Depicted on: HBO’s miniseries Elizabeth I, where she’s portrayed by Helen Mirren and wooed by Jeremy Irons and Hugh Dancy. Available to stream on hbo.com.
When she reigned: 1558-1603: The epoch known now as the Elizabethan era.
Why she makes for royally good television: Her nickname was The Virgin Queen. Okay, maybe that doesn’t sound like the most, ahem, action-packed TV fodder ever, but there was still plenty of drama during her rule. Queen Elizabeth I spent time in prison (prior to her reign), enjoyed various courtships, and, in the end, refused to marry and produce an heir as was expected of her, thereby ending the reign of the House of Tudor. She also imprisoned her cousin Mary, Queen of Scots, and ultimately had her executed — family feuds get bloody when there’s a crown involved.
Watch this series if: Good acting and award-winning drama impress you.
Depicted on: The upcoming series Victoria staring Dr. Who’s Jenna Coleman as the young queen, available on PBS starting Jan. 15.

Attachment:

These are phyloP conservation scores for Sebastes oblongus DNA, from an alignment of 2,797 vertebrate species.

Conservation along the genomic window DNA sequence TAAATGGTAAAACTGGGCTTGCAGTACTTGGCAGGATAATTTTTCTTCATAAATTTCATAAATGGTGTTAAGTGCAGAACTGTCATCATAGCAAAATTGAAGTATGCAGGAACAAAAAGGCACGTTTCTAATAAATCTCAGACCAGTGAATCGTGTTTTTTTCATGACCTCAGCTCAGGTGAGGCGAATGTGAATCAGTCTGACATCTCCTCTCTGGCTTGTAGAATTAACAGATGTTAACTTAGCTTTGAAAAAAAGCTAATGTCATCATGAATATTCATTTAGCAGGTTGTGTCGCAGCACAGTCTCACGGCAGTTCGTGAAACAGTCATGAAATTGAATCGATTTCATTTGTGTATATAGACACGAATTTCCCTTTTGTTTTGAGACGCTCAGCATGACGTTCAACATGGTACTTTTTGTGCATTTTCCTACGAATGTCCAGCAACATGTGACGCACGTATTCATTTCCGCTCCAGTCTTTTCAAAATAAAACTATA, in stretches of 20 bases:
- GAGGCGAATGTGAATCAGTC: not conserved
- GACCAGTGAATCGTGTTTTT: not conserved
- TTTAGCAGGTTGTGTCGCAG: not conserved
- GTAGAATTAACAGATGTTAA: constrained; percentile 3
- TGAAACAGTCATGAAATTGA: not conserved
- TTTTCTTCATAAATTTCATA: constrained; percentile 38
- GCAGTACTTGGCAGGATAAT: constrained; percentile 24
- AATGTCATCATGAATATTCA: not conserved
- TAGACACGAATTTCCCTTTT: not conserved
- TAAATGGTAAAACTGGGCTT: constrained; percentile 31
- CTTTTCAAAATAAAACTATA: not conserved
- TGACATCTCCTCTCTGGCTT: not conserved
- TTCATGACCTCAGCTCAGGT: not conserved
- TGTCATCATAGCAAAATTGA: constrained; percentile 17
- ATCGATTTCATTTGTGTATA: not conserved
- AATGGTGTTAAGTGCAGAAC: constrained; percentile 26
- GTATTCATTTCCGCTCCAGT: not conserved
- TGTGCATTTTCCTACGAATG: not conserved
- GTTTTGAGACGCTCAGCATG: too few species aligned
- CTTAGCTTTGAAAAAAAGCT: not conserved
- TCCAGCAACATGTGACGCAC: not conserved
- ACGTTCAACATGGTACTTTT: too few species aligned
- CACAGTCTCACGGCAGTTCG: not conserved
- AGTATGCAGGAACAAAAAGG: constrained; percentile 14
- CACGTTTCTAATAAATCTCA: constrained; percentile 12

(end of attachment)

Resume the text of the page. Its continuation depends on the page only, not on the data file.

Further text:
When she reigned: FOREVER, but really just 1837-1901.
Why she makes for royally good television: Until her great-great granddaughter Queen Elizabeth II surpassed Victoria’s reign in 2015, Queen Victoria was the longest reigning monarch at 64 years, and all those years wearing the crown make for some quality viewing. Queen Elizabeth was devoted to her handsome (as TV and film tell it) husband, Prince Albert, and the couple had nine children together. After Albert’s death, at the young age of just 42, Victoria went into deep mourning, wearing black for the rest of her life and becoming somewhat of a recluse. Nonetheless, she remains one of the most beloved monarchs of all time and has been depicted countless times on television and in movies.